The Sustainable Sites Initiative led by the partners developed the rating system out of four years of work by dozens of the country’s leading sustainability experts, scientists and design professionals, as well as public input from hundreds of individuals and dozens of organizations, to create this missing link in green design. The announcement took place at the U.S. Botanic Garden in Washington.
“While carbon-neutral performance remains the holy grail for green buildings, sustainable landscapes move beyond a do-no-harm approach,” said Nancy Somerville, executive vice president and CEO of ASLA. “Landscapes sequester carbon, clean the air and water, increase energy efficiency, restore habitats and ultimately give back through significant economic, social and environmental benefits never fully measured until now.”
“We are facing unprecedented environmental challenges such as water scarcity and climate change that require fundamental changes in the way that we interact with the land," said Susan Rieff, executive director of the Lady Bird Johnson Wildflower Center. “This voluntary rating system and guidelines cover all aspects of working with outdoor spaces of all sizes, and provide information for designing landscapes that go beyond beauty to actually improving ecosystem health and the health of communities for generations to come."
“Landscapes can give back,” said Holly H. Shimizu, executive director of the United States Botanic Garden. “We believe that as these guidelines become widely used, not only will they be as transformative to the landscape industry as LEED was to buildings, but more than that, they will allow built landscapes to be regenerative like natural landscapes, and assist in mitigating some of the most pressing environmental issues we face today. We need to acknowledge our landscapes’ value, treasure them and cultivate them sustainably and responsibly. The need is urgent, the time is now and these guidelines, when used correctly, are the tools.”
The rating system works on a 250-point scale, with levels of achievement for obtaining 40, 50, 60 or 80 percent of available points, recognized with one through four stars, respectively. If prerequisites are met, points are awarded through the 51 credits covering areas such as the use of greenfields, brownfields or greyfields; materials; soils and vegetation; construction and maintenance. These credits can apply to projects ranging from corporate campuses, transportation corridors, public parks and single-family residences. The rating system is part of two new reports issued from the Initiative, “The Case for Sustainable Landscapes and Guidelines” and “Performance Benchmarks 2009,” both available for download at www.sustainablesites.org.
To test the rating system, the Sustainable Sites Initiative opened a call for pilot projects in conjunction with the release of the rating system. Any type of designed landscape is eligible, so long as the project size is at least 2,000 square feet. The call will remain open until Feb. 15, 2010, and the initiative will work with and oversee the projects during the two-year process. More information about the pilot projects is available at www.sustainablesites.org/pilot.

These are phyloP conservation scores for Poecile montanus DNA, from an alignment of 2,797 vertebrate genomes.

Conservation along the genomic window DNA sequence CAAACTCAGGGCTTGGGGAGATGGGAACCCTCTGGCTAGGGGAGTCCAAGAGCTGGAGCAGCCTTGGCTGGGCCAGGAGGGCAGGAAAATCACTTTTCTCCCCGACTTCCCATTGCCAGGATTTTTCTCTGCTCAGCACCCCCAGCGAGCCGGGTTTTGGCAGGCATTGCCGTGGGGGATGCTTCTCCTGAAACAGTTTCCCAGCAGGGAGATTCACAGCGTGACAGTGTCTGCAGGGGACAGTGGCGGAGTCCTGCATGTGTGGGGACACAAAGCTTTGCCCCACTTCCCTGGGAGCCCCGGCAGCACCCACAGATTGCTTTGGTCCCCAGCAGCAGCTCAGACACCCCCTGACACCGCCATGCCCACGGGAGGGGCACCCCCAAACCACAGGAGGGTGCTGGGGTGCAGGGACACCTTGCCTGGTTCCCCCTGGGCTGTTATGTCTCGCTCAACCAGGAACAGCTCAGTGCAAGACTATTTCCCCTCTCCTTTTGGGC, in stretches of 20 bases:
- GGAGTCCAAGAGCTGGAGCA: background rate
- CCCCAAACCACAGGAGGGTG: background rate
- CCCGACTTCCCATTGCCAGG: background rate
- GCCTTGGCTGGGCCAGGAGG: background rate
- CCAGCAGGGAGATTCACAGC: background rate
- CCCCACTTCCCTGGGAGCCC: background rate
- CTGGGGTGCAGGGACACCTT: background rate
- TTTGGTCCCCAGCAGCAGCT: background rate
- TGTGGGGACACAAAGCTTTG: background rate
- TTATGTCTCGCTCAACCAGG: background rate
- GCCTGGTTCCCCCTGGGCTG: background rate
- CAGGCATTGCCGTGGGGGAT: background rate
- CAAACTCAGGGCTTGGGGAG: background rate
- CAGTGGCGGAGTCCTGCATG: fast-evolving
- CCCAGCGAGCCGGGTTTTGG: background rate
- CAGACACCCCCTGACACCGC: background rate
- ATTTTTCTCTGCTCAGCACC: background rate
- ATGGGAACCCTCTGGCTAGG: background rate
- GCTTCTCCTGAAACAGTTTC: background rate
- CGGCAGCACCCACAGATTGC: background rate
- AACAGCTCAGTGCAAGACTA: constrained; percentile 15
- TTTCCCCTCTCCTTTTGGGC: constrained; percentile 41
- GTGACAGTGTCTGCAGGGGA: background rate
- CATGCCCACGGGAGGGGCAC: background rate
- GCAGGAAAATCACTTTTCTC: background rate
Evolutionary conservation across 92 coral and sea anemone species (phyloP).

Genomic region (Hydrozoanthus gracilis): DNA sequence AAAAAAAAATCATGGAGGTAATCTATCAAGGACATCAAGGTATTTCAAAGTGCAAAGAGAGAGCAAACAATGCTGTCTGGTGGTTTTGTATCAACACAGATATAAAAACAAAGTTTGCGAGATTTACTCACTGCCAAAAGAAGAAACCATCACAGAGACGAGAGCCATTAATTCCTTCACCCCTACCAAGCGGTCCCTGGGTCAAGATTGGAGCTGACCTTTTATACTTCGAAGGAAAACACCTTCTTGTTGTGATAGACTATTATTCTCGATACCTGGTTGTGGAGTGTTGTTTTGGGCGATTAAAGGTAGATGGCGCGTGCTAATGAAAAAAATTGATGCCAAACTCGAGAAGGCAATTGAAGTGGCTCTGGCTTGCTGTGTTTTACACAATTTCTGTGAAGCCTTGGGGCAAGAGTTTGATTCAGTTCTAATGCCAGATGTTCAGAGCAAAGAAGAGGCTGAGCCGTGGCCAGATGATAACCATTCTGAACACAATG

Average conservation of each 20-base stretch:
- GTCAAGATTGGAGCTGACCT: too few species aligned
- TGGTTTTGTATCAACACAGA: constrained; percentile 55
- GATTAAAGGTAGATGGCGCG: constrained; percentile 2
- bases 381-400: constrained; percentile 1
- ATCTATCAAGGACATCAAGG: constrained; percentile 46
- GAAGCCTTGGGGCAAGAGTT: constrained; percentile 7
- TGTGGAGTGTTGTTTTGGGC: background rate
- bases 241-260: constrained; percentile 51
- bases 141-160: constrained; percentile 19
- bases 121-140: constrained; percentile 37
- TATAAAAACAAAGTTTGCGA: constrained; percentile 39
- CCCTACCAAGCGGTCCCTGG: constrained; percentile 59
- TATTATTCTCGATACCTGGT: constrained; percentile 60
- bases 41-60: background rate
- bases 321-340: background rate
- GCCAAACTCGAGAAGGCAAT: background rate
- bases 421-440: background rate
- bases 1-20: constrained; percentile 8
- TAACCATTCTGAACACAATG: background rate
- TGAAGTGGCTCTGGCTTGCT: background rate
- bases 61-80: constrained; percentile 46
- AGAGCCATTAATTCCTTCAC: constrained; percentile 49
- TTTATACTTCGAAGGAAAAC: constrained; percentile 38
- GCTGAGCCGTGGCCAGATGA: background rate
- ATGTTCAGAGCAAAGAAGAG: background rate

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Scientists have developed a new method of characterizing graphene’s properties without applying disruptive electrical contacts, allowing them to investigate both the resistance and quantum capacitance of graphene and other two-dimensional materials. Researchers from the Swiss Nanoscience Institute and the University of Basel’s Department of Physics reported their findings in the journal Physical Review Applied.
Graphene consists of a single layer of carbon atoms. It is transparent, harder than diamond and stronger than steel, yet flexible, and a significantly better...
The world's highest gain high power laser amplifier - by many orders of magnitude - has been developed in research led at the University of Strathclyde.
The researchers demonstrated the feasibility of using plasma to amplify short laser pulses of picojoule-level energy up to 100 millijoules, which is a 'gain'...
Staphylococcus aureus is a feared pathogen (MRSA, multi-resistant S. aureus) due to frequent resistances against many antibiotics, especially in hospital infections. Researchers at the Paul-Ehrlich-Institut have identified immunological processes that prevent a successful immune response directed against the pathogenic agent. The delivery of bacterial proteins with RNA adjuvant or messenger RNA (mRNA) into immune cells allows the re-direction of the immune response towards an active defense against S. aureus. This could be of significant importance for the development of an effective vaccine. PLOS Pathogens has published these research results online on 25 May 2017.
Staphylococcus aureus (S. aureus) is a bacterium that colonizes by far more than half of the skin and the mucosa of adults, usually without causing infections....
Physicists from the University of Würzburg are capable of generating identical looking single light particles at the push of a button. Two new studies now demonstrate the potential this method holds.
The quantum computer has fuelled the imagination of scientists for decades: It is based on fundamentally different phenomena than a conventional computer....
An international team of physicists has monitored the scattering behaviour of electrons in a non-conducting material in real-time. Their insights could be beneficial for radiotherapy.
We can refer to electrons in non-conducting materials as ‘sluggish’. Typically, they remain fixed in a location, deep inside an atomic composite. It is hence...
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